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Contrasting effects of urbanization and fire on understory plant communities in the natural and wildland–urban interface

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As human populations expand and land-use change intensifies, terrestrial ecosystems experience concurrent disturbances (e.g., urbanization and fire) that may interact and compound their effects on biodiversity. In the urbanizing landscapes of the southern Appalachian region of the United States of America (US), fires in mesic forests have become more frequent in recent years. However, 80 years of forest management practices aimed at fire suppression in this region may have decreased landscape resistance or resilience to high-severity fires. At the same time, housing development is rapidly expanding in the wildland–urban interface, creating opportunities to examine the combined effects of urbanization and fire disturbances on plant communities when fires occur. Here, we investigated how understory plant communities were affected by a fire that varied in severity at sites in Gatlinburg, TN, and in the adjacent Great Smoky Mountains National Park. Our goal was to investigate the individual and combined effects of fire and urbanization on plant community composition in the second growing season after a fire. Overall, we found a significant interaction effect of fire severity and urbanization on total plant abundance and richness, such that increasing fire severity was associated with lower abundance and richness in natural areas but higher abundance and richness in exurban areas. Shannon diversity was significantly affected by fire severity and urbanization, but not interactively. Plant composition was affected by fire severity, urbanization, and their interaction effects. Understory plant communities in exurban locations (low-density residential areas near protected lands) were resilient following the pulse disturbance event (fire), likely because of their consistent exposure to a press disturbance (urbanization). Our study indicates a press disturbance may change the way a subsequent pulse disturbance affects plant communities. Our findings contribute new insights into how disturbances can interact to alter patterns of biodiversity in the southeastern US.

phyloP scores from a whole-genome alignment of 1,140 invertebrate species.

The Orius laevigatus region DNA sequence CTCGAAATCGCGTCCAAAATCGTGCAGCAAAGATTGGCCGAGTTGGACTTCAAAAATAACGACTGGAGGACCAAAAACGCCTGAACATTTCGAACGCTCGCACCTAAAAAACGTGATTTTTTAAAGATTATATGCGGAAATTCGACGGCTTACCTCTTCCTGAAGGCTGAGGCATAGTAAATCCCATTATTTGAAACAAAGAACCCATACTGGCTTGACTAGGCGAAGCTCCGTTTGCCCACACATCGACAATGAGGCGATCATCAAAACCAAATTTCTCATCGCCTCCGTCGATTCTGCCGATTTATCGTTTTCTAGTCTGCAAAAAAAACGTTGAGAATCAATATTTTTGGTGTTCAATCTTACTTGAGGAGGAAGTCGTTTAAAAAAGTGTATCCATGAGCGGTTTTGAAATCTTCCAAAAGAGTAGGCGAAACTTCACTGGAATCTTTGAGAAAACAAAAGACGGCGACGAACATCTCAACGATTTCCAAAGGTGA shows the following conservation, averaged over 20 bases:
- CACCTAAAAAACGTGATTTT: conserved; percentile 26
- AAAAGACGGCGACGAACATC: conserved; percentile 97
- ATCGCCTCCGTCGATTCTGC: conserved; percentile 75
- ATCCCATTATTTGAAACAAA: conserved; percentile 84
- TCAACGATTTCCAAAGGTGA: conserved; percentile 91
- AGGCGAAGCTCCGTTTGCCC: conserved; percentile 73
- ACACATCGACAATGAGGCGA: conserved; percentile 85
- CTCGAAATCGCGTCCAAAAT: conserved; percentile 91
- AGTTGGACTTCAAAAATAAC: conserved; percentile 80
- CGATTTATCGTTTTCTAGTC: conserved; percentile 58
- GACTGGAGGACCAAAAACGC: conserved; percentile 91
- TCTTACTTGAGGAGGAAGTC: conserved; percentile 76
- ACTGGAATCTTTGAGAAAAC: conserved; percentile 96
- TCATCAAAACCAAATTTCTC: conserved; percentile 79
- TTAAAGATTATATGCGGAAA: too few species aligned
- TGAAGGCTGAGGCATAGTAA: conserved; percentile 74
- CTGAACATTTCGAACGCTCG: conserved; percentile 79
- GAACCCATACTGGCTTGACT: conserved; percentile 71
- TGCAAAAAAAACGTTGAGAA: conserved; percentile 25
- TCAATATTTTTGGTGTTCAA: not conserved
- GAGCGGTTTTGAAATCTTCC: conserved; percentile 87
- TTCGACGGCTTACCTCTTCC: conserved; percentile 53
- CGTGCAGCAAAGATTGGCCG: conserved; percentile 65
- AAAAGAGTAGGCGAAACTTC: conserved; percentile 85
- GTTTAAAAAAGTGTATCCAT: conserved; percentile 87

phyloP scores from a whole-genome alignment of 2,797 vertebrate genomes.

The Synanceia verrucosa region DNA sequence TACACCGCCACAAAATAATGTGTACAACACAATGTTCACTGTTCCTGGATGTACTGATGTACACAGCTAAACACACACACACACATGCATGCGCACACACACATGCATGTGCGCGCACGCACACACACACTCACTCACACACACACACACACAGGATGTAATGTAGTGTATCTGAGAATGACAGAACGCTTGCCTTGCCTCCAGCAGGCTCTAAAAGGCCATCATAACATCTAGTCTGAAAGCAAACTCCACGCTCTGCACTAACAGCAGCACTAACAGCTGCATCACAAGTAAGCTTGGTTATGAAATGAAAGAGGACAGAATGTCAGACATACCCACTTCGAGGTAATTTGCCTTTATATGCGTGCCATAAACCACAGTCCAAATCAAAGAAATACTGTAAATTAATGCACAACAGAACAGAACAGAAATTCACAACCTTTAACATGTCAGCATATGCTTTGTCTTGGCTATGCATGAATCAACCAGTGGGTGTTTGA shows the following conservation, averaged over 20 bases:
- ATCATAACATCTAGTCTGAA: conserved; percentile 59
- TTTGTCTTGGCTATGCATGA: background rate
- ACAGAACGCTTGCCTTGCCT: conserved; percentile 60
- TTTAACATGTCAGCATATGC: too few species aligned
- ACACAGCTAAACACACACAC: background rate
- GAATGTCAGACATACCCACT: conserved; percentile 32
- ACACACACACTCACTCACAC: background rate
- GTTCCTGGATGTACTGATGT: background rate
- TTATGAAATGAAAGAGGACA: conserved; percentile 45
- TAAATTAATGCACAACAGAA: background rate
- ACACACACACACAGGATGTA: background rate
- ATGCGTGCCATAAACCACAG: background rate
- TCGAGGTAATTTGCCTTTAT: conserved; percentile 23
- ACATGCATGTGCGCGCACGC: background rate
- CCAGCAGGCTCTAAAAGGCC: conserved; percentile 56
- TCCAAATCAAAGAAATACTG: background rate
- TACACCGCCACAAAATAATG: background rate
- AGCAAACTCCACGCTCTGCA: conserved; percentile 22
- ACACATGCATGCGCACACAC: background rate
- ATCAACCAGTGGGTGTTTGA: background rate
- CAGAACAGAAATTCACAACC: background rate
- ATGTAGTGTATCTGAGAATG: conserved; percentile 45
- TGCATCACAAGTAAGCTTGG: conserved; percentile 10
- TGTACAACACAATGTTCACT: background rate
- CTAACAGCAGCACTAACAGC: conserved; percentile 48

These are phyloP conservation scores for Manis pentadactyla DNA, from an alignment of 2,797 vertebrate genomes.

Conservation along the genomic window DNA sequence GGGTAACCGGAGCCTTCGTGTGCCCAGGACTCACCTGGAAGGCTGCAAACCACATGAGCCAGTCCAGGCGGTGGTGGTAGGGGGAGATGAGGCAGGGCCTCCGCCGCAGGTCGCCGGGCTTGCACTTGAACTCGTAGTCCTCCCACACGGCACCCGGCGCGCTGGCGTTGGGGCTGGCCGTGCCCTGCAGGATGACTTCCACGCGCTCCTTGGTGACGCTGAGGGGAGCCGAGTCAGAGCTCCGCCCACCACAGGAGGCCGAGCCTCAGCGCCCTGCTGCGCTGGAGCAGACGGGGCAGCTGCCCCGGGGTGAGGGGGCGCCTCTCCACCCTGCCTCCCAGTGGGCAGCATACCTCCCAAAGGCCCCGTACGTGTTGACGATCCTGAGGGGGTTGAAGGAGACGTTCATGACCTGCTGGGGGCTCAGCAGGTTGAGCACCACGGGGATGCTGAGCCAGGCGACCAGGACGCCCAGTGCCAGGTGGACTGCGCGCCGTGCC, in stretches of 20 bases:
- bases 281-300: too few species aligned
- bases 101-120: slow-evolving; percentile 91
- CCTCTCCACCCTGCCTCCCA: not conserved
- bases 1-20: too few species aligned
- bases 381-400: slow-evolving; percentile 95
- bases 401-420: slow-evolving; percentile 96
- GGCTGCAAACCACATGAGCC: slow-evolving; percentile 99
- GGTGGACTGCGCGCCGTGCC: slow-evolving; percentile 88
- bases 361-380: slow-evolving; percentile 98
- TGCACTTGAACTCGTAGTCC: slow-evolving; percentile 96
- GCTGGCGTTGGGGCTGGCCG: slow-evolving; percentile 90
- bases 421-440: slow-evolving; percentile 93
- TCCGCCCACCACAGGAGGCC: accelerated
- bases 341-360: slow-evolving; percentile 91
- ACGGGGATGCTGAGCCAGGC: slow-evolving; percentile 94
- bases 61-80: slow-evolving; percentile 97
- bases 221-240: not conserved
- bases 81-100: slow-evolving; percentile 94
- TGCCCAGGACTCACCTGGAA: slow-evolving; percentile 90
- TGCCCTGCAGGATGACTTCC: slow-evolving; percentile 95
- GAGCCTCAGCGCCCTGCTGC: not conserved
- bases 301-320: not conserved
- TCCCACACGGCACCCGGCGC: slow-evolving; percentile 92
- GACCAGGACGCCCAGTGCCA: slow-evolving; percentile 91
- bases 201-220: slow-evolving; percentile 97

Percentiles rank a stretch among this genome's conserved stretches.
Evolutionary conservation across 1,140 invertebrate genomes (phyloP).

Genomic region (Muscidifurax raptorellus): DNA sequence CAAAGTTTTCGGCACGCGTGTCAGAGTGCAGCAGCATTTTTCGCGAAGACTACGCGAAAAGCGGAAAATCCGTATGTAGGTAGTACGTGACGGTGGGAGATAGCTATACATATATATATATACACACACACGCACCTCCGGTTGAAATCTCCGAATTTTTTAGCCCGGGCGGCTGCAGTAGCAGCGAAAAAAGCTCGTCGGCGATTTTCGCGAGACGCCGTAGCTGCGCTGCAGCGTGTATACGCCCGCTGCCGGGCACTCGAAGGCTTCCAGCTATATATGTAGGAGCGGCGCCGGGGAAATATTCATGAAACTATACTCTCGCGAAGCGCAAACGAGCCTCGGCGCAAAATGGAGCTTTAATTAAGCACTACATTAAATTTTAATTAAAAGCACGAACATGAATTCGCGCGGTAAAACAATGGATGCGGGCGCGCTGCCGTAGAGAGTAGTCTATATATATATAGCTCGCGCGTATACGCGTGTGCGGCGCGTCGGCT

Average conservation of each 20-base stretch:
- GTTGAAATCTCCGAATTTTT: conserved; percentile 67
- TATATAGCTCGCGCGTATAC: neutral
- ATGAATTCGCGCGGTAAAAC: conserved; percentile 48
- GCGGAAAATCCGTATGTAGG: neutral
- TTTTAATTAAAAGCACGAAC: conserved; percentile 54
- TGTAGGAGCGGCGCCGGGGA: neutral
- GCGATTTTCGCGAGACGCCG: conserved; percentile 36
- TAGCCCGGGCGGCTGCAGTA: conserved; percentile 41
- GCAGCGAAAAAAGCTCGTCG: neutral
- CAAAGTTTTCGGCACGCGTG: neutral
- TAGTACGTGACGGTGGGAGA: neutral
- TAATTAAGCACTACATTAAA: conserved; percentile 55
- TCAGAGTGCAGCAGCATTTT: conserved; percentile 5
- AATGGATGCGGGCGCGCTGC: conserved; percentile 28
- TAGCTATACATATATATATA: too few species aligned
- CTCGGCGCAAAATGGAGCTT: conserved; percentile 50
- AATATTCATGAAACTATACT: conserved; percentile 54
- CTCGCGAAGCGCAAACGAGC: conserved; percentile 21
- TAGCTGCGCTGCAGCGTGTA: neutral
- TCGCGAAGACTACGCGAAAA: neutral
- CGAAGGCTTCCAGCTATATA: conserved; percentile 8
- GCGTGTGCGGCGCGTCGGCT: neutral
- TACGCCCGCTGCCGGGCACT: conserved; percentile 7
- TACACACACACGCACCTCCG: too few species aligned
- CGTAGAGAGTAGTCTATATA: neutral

M.M. Hubert; J.A. Schweitzer; X. Giam; M. Papeş

Hubert MM, Schweitzer JA, Giam X, Papeş M. Contrasting effects of urbanization and fire on understory plant communities in the natural and wildland–urban interface. Ecosphere. 2023 ;14(5).

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